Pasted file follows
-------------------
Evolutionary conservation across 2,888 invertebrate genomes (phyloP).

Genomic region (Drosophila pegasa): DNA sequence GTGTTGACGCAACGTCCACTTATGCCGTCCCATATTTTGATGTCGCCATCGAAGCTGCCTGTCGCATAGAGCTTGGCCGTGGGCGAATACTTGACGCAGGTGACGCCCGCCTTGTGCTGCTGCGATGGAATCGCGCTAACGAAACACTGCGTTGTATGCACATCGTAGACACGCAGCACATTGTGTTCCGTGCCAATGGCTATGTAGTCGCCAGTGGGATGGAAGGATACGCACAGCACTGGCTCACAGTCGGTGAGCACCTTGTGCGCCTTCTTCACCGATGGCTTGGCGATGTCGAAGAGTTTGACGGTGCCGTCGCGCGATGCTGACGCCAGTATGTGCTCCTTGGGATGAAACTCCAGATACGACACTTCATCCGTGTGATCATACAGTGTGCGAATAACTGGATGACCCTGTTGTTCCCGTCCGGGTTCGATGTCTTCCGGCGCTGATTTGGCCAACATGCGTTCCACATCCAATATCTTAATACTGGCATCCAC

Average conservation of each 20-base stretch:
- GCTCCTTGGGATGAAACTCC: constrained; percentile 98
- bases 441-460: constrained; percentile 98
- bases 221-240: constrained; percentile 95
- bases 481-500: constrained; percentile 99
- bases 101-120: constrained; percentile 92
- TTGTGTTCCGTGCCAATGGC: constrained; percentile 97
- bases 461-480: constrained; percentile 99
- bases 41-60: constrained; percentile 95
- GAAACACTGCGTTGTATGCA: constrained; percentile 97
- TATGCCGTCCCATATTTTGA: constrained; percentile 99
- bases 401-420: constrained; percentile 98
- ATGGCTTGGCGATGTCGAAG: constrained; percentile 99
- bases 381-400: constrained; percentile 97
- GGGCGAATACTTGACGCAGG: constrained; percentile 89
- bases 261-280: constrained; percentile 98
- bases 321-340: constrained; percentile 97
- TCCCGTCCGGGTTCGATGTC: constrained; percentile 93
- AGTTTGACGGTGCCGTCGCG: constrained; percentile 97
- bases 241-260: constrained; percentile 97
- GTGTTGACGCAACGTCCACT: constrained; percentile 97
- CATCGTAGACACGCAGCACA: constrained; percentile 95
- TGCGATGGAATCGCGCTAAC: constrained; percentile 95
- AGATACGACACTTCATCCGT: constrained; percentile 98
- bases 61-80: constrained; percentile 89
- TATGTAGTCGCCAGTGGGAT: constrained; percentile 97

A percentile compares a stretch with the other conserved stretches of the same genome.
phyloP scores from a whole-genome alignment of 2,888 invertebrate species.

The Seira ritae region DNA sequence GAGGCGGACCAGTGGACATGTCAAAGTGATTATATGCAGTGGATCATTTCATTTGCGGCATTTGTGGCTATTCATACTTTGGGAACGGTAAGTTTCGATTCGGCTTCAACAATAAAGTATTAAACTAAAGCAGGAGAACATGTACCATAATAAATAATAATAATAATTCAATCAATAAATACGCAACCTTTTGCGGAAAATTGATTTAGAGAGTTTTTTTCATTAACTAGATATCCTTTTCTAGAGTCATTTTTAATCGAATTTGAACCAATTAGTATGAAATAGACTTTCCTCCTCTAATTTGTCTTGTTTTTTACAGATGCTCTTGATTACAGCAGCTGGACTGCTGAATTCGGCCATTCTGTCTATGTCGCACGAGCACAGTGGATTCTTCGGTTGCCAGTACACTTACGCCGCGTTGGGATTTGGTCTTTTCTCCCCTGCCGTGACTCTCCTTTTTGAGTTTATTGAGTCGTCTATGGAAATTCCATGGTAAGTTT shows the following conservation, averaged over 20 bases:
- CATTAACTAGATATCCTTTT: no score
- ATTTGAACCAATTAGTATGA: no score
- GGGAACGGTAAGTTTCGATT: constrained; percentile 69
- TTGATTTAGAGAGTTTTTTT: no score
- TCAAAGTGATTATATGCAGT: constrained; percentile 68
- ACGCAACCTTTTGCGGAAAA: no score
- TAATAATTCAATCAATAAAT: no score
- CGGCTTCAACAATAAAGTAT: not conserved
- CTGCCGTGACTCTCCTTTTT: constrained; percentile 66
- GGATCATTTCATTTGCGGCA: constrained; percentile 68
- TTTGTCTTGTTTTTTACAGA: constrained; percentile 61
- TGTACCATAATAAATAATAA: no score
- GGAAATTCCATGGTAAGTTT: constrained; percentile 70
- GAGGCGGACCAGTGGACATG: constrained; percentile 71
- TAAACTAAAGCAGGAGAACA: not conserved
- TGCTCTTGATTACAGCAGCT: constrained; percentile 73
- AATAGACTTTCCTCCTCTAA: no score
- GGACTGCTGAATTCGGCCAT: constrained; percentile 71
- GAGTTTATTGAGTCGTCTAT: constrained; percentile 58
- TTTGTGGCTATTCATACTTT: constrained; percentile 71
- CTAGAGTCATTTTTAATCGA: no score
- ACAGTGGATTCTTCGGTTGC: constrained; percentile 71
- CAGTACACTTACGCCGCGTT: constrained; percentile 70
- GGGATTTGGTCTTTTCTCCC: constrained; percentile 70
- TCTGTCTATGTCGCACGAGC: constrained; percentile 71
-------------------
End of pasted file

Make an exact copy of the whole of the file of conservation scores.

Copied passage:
Evolutionary conservation across 2,888 invertebrate genomes (phyloP).

Genomic region (Drosophila pegasa): DNA sequence GTGTTGACGCAACGTCCACTTATGCCGTCCCATATTTTGATGTCGCCATCGAAGCTGCCTGTCGCATAGAGCTTGGCCGTGGGCGAATACTTGACGCAGGTGACGCCCGCCTTGTGCTGCTGCGATGGAATCGCGCTAACGAAACACTGCGTTGTATGCACATCGTAGACACGCAGCACATTGTGTTCCGTGCCAATGGCTATGTAGTCGCCAGTGGGATGGAAGGATACGCACAGCACTGGCTCACAGTCGGTGAGCACCTTGTGCGCCTTCTTCACCGATGGCTTGGCGATGTCGAAGAGTTTGACGGTGCCGTCGCGCGATGCTGACGCCAGTATGTGCTCCTTGGGATGAAACTCCAGATACGACACTTCATCCGTGTGATCATACAGTGTGCGAATAACTGGATGACCCTGTTGTTCCCGTCCGGGTTCGATGTCTTCCGGCGCTGATTTGGCCAACATGCGTTCCACATCCAATATCTTAATACTGGCATCCAC

Average conservation of each 20-base stretch:
- GCTCCTTGGGATGAAACTCC: constrained; percentile 98
- bases 441-460: constrained; percentile 98
- bases 221-240: constrained; percentile 95
- bases 481-500: constrained; percentile 99
- bases 101-120: constrained; percentile 92
- TTGTGTTCCGTGCCAATGGC: constrained; percentile 97
- bases 461-480: constrained; percentile 99
- bases 41-60: constrained; percentile 95
- GAAACACTGCGTTGTATGCA: constrained; percentile 97
- TATGCCGTCCCATATTTTGA: constrained; percentile 99
- bases 401-420: constrained; percentile 98
- ATGGCTTGGCGATGTCGAAG: constrained; percentile 99
- bases 381-400: constrained; percentile 97
- GGGCGAATACTTGACGCAGG: constrained; percentile 89
- bases 261-280: constrained; percentile 98
- bases 321-340: constrained; percentile 97
- TCCCGTCCGGGTTCGATGTC: constrained; percentile 93
- AGTTTGACGGTGCCGTCGCG: constrained; percentile 97
- bases 241-260: constrained; percentile 97
- GTGTTGACGCAACGTCCACT: constrained; percentile 97
- CATCGTAGACACGCAGCACA: constrained; percentile 95
- TGCGATGGAATCGCGCTAAC: constrained; percentile 95
- AGATACGACACTTCATCCGT: constrained; percentile 98
- bases 61-80: constrained; percentile 89
- TATGTAGTCGCCAGTGGGAT: constrained; percentile 97

A percentile compares a stretch with the other conserved stretches of the same genome.
phyloP scores from a whole-genome alignment of 2,888 invertebrate species.

The Seira ritae region DNA sequence GAGGCGGACCAGTGGACATGTCAAAGTGATTATATGCAGTGGATCATTTCATTTGCGGCATTTGTGGCTATTCATACTTTGGGAACGGTAAGTTTCGATTCGGCTTCAACAATAAAGTATTAAACTAAAGCAGGAGAACATGTACCATAATAAATAATAATAATAATTCAATCAATAAATACGCAACCTTTTGCGGAAAATTGATTTAGAGAGTTTTTTTCATTAACTAGATATCCTTTTCTAGAGTCATTTTTAATCGAATTTGAACCAATTAGTATGAAATAGACTTTCCTCCTCTAATTTGTCTTGTTTTTTACAGATGCTCTTGATTACAGCAGCTGGACTGCTGAATTCGGCCATTCTGTCTATGTCGCACGAGCACAGTGGATTCTTCGGTTGCCAGTACACTTACGCCGCGTTGGGATTTGGTCTTTTCTCCCCTGCCGTGACTCTCCTTTTTGAGTTTATTGAGTCGTCTATGGAAATTCCATGGTAAGTTT shows the following conservation, averaged over 20 bases:
- CATTAACTAGATATCCTTTT: no score
- ATTTGAACCAATTAGTATGA: no score
- GGGAACGGTAAGTTTCGATT: constrained; percentile 69
- TTGATTTAGAGAGTTTTTTT: no score
- TCAAAGTGATTATATGCAGT: constrained; percentile 68
- ACGCAACCTTTTGCGGAAAA: no score
- TAATAATTCAATCAATAAAT: no score
- CGGCTTCAACAATAAAGTAT: not conserved
- CTGCCGTGACTCTCCTTTTT: constrained; percentile 66
- GGATCATTTCATTTGCGGCA: constrained; percentile 68
- TTTGTCTTGTTTTTTACAGA: constrained; percentile 61
- TGTACCATAATAAATAATAA: no score
- GGAAATTCCATGGTAAGTTT: constrained; percentile 70
- GAGGCGGACCAGTGGACATG: constrained; percentile 71
- TAAACTAAAGCAGGAGAACA: not conserved
- TGCTCTTGATTACAGCAGCT: constrained; percentile 73
- AATAGACTTTCCTCCTCTAA: no score
- GGACTGCTGAATTCGGCCAT: constrained; percentile 71
- GAGTTTATTGAGTCGTCTAT: constrained; percentile 58
- TTTGTGGCTATTCATACTTT: constrained; percentile 71
- CTAGAGTCATTTTTAATCGA: no score
- ACAGTGGATTCTTCGGTTGC: constrained; percentile 71
- CAGTACACTTACGCCGCGTT: constrained; percentile 70
- GGGATTTGGTCTTTTCTCCC: constrained; percentile 70
- TCTGTCTATGTCGCACGAGC: constrained; percentile 71